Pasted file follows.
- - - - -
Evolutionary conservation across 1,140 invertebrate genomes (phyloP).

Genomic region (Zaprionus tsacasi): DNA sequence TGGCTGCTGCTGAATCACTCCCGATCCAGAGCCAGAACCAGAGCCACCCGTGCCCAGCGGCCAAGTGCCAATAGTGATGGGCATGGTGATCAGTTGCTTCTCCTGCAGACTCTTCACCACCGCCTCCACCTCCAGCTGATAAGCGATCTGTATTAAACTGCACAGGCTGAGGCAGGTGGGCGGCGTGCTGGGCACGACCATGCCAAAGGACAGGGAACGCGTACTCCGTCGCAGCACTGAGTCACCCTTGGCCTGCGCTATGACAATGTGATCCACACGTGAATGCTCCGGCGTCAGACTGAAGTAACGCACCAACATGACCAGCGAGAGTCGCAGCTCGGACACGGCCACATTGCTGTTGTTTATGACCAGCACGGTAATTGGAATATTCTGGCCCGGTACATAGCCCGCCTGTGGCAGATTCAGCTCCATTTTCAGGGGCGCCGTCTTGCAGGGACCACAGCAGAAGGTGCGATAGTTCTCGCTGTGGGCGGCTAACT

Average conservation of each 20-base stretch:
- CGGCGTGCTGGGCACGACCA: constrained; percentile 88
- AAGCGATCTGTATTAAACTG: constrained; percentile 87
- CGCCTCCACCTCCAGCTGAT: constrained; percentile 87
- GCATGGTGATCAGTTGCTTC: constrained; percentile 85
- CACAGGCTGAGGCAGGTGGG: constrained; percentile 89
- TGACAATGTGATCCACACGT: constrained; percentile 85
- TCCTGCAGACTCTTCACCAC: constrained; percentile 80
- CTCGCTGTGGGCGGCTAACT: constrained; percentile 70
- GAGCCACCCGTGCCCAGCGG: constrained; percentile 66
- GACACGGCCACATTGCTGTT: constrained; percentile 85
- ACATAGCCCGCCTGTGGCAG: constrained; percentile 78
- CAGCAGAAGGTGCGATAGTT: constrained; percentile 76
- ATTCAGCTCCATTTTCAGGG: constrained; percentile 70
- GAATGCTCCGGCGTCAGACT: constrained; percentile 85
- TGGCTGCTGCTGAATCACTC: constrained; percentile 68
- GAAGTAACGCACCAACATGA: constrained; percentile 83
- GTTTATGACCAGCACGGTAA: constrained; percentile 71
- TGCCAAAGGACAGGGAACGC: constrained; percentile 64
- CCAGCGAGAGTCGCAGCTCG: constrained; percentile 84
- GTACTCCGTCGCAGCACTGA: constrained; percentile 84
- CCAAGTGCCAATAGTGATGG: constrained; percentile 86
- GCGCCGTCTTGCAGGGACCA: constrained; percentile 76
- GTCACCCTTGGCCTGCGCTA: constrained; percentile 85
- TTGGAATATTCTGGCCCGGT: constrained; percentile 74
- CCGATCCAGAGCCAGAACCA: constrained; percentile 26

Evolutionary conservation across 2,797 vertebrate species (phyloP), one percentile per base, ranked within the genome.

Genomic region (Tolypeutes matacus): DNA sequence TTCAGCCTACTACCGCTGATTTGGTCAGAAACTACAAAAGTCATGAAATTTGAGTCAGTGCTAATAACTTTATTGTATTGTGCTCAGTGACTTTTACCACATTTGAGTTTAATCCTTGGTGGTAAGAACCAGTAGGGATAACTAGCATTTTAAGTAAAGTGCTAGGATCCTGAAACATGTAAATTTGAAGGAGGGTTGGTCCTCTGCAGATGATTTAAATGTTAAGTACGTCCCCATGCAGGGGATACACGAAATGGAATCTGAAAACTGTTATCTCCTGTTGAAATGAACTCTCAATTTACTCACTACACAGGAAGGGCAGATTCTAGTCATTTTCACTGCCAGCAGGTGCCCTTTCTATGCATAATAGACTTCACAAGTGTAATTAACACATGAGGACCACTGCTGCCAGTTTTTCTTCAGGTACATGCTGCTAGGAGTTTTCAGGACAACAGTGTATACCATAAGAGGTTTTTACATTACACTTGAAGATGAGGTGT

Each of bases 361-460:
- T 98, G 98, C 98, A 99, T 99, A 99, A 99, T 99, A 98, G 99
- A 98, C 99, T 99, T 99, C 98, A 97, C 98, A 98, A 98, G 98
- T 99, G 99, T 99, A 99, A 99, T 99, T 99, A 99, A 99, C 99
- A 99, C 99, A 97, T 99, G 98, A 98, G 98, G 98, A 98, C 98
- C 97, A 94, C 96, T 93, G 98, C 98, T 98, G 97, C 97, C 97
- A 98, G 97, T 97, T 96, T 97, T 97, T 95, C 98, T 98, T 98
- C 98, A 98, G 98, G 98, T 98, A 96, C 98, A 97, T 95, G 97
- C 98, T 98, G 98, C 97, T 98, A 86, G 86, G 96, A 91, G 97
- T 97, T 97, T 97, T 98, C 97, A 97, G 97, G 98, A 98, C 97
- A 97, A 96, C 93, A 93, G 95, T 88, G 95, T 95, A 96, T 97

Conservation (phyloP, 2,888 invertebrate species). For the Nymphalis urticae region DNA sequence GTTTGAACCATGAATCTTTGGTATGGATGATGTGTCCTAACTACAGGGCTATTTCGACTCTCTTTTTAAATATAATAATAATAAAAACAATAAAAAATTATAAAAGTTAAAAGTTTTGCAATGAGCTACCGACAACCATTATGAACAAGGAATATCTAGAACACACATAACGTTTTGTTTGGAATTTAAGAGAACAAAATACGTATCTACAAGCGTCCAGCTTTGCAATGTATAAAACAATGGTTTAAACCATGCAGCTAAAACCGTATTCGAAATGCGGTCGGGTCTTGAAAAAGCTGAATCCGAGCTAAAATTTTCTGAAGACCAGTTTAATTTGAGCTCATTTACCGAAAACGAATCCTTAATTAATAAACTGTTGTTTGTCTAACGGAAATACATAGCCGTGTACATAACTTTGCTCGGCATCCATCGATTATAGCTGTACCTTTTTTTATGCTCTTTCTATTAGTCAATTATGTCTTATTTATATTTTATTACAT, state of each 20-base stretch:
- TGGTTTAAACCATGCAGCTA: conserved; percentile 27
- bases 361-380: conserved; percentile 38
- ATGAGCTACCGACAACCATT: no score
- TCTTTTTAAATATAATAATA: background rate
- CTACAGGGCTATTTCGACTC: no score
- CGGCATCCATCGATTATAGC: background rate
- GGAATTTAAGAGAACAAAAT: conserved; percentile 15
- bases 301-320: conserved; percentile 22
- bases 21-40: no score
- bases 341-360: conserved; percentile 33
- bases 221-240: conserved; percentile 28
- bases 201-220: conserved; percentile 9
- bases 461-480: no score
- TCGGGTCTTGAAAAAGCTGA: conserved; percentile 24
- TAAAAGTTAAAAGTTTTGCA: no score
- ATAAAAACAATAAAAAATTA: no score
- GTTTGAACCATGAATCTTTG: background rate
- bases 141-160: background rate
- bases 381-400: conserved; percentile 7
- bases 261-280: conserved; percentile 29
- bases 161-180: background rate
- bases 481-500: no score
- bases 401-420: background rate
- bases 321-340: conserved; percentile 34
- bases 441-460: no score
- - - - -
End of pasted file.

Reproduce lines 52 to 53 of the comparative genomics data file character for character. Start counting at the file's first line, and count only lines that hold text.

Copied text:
- bases 341-360: conserved; percentile 33
- bases 221-240: conserved; percentile 28